Fire on the Farm

Image: Wanham’s Main Street in 1931 (SPRA 018.03.50)

The following excerpt was taken from the diary of Maria Wozniak.  Maria’s diary was originally written in Polish, and has been translated and transcribed by her son Mathew.  Here she writes about the Wanham-Codesa fire of October 22, 1942.

My husband is in much pain.  The next night he can’t sleep because of the pain in his leg.  October 22, 1942, the owner of the sawmill was driving to the mill in the bush and stopped in to visit us.  It was as if the Lord sent him.  Seeing him, I asked Mr. James Emerson if he could take Antoni to a doctor.  He looked at the leg and said that in Tangent, there was a government nurse and he would take Antoni to her.  In a while, we both took Antoni by the arms and led him to the half ton automobile.

Before harvest, my husband built a small pigpen from round trees about 16 x 16 feet and the threshing machine blew straw over it.  In the pen was a door about 4 x 4 feet.  Inside the pen was spread straw and so prepared a place for our sows and other animals for the winter.  1942 was dry and the fall was without rain.

Mr. Emerson took my husband to the east to Tangent about 20 miles and in the west there began to appear clouds of smoke.  I stood the sick cow “Masia” on her feet.  I dropped her a bundle of hay for her to eat.

Fear overtook me about the fire from which so many times I defended our property.  The first thing was to harness the horses to the plow and make a fire guard in the field to the west of our buildings so the fire does not come here.  Quickly we achieved this task and were ready to plow.  Our Eddy did not go to school that day so I took him to the neighbors to the east, Hrishuks, asking them to watch over our son.  Fortunately, at the time I was plowing the fire guard, Bill Sanoski came over and took over the plowing.  The wind came up about noon and then came approaching danger.  While Bill plowed I went with fast steps to where there was a low place where water gathered in the spring, by that place we had dug a well and got some water.  Then I went to the barn and chased the cow and calf out.  From the west the fire is coming closer.  Already we can see the leaping flames.  I ran around like a lunatic, I have very little chance of saving anything.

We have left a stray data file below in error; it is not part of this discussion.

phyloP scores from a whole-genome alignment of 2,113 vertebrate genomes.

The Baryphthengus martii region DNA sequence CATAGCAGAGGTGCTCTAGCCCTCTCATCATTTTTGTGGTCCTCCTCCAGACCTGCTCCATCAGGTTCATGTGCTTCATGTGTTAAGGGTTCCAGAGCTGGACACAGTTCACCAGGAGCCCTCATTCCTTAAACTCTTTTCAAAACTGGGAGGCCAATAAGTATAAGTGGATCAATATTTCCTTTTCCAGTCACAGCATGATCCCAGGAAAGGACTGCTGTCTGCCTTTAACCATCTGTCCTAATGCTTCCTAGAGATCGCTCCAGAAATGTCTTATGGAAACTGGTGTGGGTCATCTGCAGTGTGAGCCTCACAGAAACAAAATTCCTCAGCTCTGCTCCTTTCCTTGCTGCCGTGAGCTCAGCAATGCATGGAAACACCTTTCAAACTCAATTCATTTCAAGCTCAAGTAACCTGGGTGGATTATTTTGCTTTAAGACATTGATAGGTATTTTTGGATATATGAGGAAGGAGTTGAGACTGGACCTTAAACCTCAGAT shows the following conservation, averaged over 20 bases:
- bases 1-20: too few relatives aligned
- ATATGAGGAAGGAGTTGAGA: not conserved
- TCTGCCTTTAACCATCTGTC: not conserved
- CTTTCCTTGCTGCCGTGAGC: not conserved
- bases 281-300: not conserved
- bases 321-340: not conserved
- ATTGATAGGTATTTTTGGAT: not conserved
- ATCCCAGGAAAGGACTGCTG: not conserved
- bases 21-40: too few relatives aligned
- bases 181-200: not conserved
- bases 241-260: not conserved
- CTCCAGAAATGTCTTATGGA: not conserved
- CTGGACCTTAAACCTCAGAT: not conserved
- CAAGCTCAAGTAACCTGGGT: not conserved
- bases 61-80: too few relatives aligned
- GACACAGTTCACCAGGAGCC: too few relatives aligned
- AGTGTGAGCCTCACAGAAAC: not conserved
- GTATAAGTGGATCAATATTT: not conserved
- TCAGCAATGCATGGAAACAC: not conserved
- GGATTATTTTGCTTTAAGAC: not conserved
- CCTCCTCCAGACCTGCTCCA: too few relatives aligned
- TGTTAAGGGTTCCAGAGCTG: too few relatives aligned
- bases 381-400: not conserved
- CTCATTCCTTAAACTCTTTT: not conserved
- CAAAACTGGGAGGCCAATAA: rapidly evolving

I take out of the house anything I can carry to the garden.  Then came frightening wind like it was a storm.  Mr. Sanoski is doing everything he can and keeps plowing.  The fire jumped over in a few places and the whole field is burning.  All the pigs are running to their pen where there is much straw.  I poured full their troughs with feed that was farther away from the pens.  The hogs went to eat because they were hungry.  Soon they were ready to return to their pens.  I had armed myself with a good stick and stood in the doorway, our two dogs helped me.  I know for sure that the straw pile is on fire from the flying sparks.  Everywhere there was fire and smoke and it’s hard to breathe.

Smoke is hurting my lungs and I am tired.  I go to the garden and kneel looking at the burning buildings and granaries with grain in them.  The view is frightening and the wind goes like crazy.  Seeing the fire, people from the district gathered and began to save our neighbour.  They stood in a row, both men and women with wet sacks began to extinguish the fire against the wind and in that way saved our neighbours’ buildings.  With digging and plowing they were able to save them all.  This was the neighbour where our son was staying at.

My husband and Mr. Emerson returned and did not recognize the place.  The fire had taken our harvested crop.  Somehow our new unfinished house was saved.  On that memorable night we sat at our neighbours, Mr. Paupst’s place.  Here, too, the neighbours helped save the buildings.  People that were built to the west of our place, like Tom Bergeron Bouchard, Soquet, Fred Lewis, Wojenski, and Scott and many others, not only lost their buildings but lost livestock.

At 5:00 in the evening, the police came to see if anyone had lost their lives and how bad were the losses.  We lost practically no animals.  There were 110 hogs and the cattle were in the pasture where there was not enough grass for the fire to go.  In the evening rain began to fall and the ground was covered with snow in the morning of the 23 of October.

A note from Maria’s son, Mathew Wozniak:

The fire started some place in Wanham and a matter of a few hours went about 10 miles.  Daughter Cecelia was with Bill plowing the fire guard.  She said that they were in an open field and flames singed the horses’ manes.  In those days, bundles were hauled in to be threshed so there was very little to burn, just the stubble.  The granaries that were full of grain burned and the grain spilled into a cone and kept smoldering.  It was important to keep the livestock from getting to these grain piles.  A gallon of grain eaten by an animal that had been on grass would most likely kill it.  All land clearing at that time was done with axe, saw, and grub hoe, piled and burned so fires getting away were a common problem.

This article was originally featured in the March 2019 issue of Telling Our Stories.

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